Optimising the stability and dosing regimens of antibiotics for outpatient parenteral antibiotic therapy

This Earmarked Scholarship project is aligned with a recently awarded Category 1 research grant. It offers you the opportunity to work with leading researchers and contribute to large projects of national significance.

Supervisor – Dr Fekade Simef.sime@uq.edu.au

Outpatient parenteral antibiotic therapy (OPAT) is increasing in scope and usage due to literature supporting its safety, patient acceptability and efficacy. OPAT is administered by healthcare professionals in the community or via self-administration by the patient. The use of infusion devices for continuous infusion over 24 hours increases feasibility of self-administered OPAT avoiding the need for multiple daily visits from healthcare personnel. However, in a community scenario, prolonged exposure of the antibiotic in an aqueous solution to ambient conditions increases the likelihood of drug degradation. A recent systematic review of the availability of the stability studies of antimicrobial in administration devices concluded that none of the included studies comply with regulatory standards. Consequently, there is uncertainty and lack of confidence for clinicians to use some antibiotics in an OPAT program. In Australia, there is a heightened concern due to the relatively high ambient temperature conditions. In this project, we aim to address drug stability problems associated with the use of antibiotic infusion in the community, to support clinical decision making and appraisal of dosing guidelines. We will assess whether stability of infusion preparations is acceptable, first in a simulated laboratory conditions. Next, for those antibiotics that fail to demonstrated adequate stability, we will perform a “real-life” stability study. We will also apply two innovative approaches to enable acceptable use by (1) designing novel formulation strategies that enhance drug stability and (2) using innovative mathematical modelling approaches that enable prediction of appropriate dosing regimens for OPAT settings. We will finally validate proposed novel dosing in a prospective clinical study. The project will generate robust data on antibiotic stability and optimal dosing for OPAT infusion preparation to inform clinical decision and appraisal of guidelines.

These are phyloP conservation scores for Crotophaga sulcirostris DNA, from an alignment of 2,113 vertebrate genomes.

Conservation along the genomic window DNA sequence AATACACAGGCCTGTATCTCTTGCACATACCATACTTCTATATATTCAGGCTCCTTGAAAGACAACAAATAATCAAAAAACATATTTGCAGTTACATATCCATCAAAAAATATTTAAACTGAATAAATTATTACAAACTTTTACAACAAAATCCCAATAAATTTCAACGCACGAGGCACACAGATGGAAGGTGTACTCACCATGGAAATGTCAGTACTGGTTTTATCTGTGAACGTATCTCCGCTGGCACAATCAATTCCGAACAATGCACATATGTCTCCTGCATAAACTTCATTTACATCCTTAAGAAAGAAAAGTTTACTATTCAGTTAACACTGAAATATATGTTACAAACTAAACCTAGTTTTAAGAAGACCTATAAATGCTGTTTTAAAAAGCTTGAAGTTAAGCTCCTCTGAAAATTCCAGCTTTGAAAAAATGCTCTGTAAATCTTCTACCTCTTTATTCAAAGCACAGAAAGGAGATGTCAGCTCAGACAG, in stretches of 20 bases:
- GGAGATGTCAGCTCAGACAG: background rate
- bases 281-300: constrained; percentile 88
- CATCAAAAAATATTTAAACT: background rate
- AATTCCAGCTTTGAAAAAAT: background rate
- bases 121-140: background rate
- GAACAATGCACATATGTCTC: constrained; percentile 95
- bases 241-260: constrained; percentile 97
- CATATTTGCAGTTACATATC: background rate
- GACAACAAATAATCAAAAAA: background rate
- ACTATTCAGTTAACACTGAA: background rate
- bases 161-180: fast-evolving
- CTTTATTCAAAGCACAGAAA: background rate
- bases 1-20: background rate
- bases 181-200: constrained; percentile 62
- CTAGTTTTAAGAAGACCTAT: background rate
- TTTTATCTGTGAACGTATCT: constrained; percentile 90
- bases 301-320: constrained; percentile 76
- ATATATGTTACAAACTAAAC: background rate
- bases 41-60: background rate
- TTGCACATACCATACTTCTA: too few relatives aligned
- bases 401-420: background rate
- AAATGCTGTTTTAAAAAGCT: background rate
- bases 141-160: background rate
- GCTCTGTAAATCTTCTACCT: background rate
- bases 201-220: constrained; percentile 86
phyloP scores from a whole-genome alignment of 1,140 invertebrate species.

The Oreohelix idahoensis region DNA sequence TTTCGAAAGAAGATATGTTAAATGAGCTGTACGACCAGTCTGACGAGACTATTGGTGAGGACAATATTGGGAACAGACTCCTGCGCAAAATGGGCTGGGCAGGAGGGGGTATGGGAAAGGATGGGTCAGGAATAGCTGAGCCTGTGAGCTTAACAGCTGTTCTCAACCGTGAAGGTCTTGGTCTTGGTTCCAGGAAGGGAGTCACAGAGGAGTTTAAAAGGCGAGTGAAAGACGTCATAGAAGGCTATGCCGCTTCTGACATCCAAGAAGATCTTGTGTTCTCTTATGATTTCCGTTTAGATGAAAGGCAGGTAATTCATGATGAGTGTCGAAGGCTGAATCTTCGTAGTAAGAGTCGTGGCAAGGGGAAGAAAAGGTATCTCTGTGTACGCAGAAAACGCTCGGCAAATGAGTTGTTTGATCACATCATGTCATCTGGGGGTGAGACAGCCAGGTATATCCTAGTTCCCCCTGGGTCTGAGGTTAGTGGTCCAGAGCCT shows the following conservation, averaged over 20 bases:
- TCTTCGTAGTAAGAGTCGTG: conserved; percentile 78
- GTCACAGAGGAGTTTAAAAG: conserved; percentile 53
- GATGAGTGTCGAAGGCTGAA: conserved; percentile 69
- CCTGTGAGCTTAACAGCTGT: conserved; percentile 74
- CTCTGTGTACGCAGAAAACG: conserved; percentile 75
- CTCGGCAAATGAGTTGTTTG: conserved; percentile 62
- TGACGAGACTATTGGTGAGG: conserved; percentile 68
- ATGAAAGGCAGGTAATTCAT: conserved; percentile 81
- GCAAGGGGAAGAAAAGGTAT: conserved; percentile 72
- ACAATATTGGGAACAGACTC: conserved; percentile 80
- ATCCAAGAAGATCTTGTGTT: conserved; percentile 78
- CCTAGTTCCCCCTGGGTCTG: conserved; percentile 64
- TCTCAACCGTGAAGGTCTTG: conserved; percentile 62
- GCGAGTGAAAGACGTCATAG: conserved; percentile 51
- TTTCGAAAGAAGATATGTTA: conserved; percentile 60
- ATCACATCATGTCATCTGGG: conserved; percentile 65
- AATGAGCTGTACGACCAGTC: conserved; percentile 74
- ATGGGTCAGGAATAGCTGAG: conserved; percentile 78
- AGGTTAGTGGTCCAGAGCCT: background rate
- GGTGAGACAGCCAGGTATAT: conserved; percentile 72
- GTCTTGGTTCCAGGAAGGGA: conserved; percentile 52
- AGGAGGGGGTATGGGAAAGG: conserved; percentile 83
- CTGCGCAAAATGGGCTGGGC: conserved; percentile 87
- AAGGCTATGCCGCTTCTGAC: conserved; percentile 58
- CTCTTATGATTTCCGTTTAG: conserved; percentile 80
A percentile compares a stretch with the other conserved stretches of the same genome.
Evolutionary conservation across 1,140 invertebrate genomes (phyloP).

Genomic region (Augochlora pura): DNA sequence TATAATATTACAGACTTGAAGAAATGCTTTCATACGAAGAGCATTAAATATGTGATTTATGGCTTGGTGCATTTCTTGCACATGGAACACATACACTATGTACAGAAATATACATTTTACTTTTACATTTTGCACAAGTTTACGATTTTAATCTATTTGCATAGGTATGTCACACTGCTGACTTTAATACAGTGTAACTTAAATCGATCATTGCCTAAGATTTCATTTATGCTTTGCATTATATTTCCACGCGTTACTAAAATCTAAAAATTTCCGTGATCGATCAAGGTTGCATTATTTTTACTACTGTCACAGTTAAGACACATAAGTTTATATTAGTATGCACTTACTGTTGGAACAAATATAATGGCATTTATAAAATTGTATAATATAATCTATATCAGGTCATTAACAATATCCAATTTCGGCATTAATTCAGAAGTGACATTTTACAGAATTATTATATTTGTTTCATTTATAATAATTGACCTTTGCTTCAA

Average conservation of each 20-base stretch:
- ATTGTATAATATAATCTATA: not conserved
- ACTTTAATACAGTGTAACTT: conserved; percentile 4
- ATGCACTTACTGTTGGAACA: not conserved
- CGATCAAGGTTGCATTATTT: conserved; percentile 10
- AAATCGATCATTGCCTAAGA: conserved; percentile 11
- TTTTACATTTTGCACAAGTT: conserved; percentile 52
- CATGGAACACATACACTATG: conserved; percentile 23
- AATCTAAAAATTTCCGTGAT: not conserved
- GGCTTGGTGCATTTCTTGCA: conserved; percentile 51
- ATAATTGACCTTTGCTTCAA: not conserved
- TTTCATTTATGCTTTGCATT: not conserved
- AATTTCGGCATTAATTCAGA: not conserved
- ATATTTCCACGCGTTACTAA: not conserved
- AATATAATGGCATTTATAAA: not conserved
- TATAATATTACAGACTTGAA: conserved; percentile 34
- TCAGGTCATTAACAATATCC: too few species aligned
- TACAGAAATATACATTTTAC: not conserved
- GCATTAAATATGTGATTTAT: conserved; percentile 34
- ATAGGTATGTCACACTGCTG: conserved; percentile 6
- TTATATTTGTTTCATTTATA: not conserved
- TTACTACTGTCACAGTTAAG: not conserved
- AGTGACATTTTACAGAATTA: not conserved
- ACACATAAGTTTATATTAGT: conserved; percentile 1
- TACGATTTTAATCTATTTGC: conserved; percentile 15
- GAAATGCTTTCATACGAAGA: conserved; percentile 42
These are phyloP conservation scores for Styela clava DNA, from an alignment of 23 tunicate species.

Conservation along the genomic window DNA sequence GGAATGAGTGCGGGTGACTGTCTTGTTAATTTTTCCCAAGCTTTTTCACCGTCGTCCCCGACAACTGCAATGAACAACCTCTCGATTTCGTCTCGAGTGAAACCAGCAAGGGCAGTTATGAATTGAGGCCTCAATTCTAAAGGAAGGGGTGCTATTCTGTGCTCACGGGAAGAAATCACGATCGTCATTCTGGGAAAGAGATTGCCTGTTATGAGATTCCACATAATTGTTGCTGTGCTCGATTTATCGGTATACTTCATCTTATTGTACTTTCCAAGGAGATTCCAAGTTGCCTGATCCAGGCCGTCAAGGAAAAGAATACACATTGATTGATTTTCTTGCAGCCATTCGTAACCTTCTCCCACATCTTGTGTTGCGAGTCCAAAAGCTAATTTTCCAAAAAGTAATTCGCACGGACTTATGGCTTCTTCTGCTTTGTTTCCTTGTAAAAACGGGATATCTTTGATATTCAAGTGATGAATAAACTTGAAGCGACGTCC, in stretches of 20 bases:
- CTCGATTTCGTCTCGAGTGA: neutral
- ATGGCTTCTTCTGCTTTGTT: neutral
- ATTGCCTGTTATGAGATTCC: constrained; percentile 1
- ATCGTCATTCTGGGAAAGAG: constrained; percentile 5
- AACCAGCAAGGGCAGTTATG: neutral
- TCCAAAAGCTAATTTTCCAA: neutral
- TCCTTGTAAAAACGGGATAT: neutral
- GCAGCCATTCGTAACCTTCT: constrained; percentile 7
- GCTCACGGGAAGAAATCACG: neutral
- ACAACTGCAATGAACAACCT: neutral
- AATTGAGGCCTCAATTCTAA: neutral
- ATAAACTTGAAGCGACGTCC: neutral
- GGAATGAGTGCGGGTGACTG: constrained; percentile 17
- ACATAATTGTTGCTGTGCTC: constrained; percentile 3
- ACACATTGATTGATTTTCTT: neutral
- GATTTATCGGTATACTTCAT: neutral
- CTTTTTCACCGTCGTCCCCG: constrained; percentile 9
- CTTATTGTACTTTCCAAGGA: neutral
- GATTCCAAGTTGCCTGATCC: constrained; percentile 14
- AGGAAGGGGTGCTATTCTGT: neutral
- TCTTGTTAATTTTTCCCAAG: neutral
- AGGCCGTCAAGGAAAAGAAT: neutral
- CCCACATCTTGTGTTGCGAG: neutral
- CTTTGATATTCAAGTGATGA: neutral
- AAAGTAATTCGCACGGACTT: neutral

Preferred educational background

Applications will be judged on a competitive basis taking into account the applicant's previous academic record, publication record, honours and awards, and employment history.

A working knowledge of pharmacokinetic analysis would be of benefit to someone working on this project.

The applicant will demonstrate academic achievement in the field(s) of pharmacy, medicine, clinical nursing and the potential for scholastic success.

A background or knowledge of pharmacokinetics is highly desirable.

*The successful candidate must commence by Research Quarter 1, 2024. You should apply at least 3 months prior to the research quarter commencement date. International applicants may need to apply much earlier for visa reasons.

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